The two major credit-rating agencies issued reports this week on the continuing financial challenges for colleges, particularly those that are not market leaders or not managed with close attention to future trends.
In an update to its January report, Moody's Investors Service said on Thursday that colleges' credit challenges "have intensified as the economic recovery continues to stumble, equity markets have produced stagnant-to-negative investment returns, federal and state budgets remain stressed, and household net worth remains well below prior levels."
Moody's said those factors, "combined with rising political and regulatory scrutiny of the industry and tougher accreditation standards, are making it difficult for colleges and universities to grow revenue and are intensifying the focus on governance, operating efficiency, and revenue diversity."
Standard & Poor's, reporting on public colleges, said the institutions face pressure from operating expenses that are outpacing net tuition revenue growth, education costs that are rising faster than inflation, and downward pressure on the balance sheet from growing liabilities and endowment market values that have not returned to pre-recession levels. "However, relative to private higher education, public institutions still retain a cost advantage," the ratings agency said.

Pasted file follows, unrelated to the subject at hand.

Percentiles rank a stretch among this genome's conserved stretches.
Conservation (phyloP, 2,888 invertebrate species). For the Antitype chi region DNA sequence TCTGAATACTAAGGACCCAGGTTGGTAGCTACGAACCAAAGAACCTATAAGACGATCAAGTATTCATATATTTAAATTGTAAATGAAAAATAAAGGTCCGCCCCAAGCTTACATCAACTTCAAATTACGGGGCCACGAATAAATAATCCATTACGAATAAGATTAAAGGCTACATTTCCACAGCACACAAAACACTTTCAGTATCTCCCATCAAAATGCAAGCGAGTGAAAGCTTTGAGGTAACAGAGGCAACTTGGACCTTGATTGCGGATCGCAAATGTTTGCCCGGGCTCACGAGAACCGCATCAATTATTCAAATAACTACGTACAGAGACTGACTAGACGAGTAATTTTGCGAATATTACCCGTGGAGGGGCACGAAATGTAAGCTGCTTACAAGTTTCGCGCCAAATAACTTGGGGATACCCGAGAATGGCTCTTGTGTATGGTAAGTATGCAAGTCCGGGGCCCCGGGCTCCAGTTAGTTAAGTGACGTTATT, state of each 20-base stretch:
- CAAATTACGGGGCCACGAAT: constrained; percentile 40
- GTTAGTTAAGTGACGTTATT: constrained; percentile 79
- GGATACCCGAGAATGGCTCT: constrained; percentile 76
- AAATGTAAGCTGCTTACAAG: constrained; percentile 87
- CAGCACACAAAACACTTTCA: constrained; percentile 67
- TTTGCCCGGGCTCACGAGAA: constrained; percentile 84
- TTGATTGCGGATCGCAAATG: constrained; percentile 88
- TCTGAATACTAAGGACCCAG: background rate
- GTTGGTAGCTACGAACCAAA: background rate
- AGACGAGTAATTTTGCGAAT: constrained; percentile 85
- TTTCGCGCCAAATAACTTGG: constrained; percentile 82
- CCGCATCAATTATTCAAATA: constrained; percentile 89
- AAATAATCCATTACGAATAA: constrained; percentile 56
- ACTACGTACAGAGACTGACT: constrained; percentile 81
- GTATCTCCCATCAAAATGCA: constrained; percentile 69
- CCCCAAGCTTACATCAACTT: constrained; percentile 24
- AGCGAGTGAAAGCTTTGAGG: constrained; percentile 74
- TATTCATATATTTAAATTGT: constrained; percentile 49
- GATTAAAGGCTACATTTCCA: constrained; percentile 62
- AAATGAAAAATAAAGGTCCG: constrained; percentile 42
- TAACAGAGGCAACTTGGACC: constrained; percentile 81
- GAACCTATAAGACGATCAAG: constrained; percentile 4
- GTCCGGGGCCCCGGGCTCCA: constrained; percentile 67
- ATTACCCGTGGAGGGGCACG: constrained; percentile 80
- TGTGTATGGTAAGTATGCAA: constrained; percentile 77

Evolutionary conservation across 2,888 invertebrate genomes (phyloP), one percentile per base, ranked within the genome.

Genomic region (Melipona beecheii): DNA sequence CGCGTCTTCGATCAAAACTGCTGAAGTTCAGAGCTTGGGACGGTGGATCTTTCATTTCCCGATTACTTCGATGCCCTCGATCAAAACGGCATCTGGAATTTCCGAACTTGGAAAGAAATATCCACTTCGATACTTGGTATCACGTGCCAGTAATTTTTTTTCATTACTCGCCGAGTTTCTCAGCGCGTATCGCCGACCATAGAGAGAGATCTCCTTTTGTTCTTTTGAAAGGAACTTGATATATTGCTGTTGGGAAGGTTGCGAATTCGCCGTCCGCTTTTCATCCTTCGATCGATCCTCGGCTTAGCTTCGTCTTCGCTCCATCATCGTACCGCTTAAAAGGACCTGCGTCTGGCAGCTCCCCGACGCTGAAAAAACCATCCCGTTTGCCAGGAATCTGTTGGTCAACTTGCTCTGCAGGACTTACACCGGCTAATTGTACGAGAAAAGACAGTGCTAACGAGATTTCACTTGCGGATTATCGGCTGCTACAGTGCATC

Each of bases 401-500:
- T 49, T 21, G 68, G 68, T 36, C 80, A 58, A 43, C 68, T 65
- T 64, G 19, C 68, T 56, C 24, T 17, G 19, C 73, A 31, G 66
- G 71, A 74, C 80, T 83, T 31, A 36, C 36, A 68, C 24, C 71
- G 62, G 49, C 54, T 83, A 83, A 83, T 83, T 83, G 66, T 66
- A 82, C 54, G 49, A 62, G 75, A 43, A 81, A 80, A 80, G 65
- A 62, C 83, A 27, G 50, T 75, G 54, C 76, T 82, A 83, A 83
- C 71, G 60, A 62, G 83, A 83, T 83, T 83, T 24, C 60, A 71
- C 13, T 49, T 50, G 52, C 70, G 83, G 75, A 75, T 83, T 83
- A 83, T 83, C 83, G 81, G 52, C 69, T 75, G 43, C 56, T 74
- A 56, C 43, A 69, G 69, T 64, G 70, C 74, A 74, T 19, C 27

In a report issued earlier this month on private colleges, S&P noted that many of those institutions face continued financial pressure because they have increased spending on student aid to remain competitive with public colleges. S&P also noted that "revenue and program diversity remain a focus of many management teams in trying to balance growing demand in certain areas (nursing and engineering) and cushion areas of softening demand (education)." Many are also trying to decrease their reliance on net tuition revenue.
Moody's and S&P subscribers can obtain the reports through the agencies' Web sites.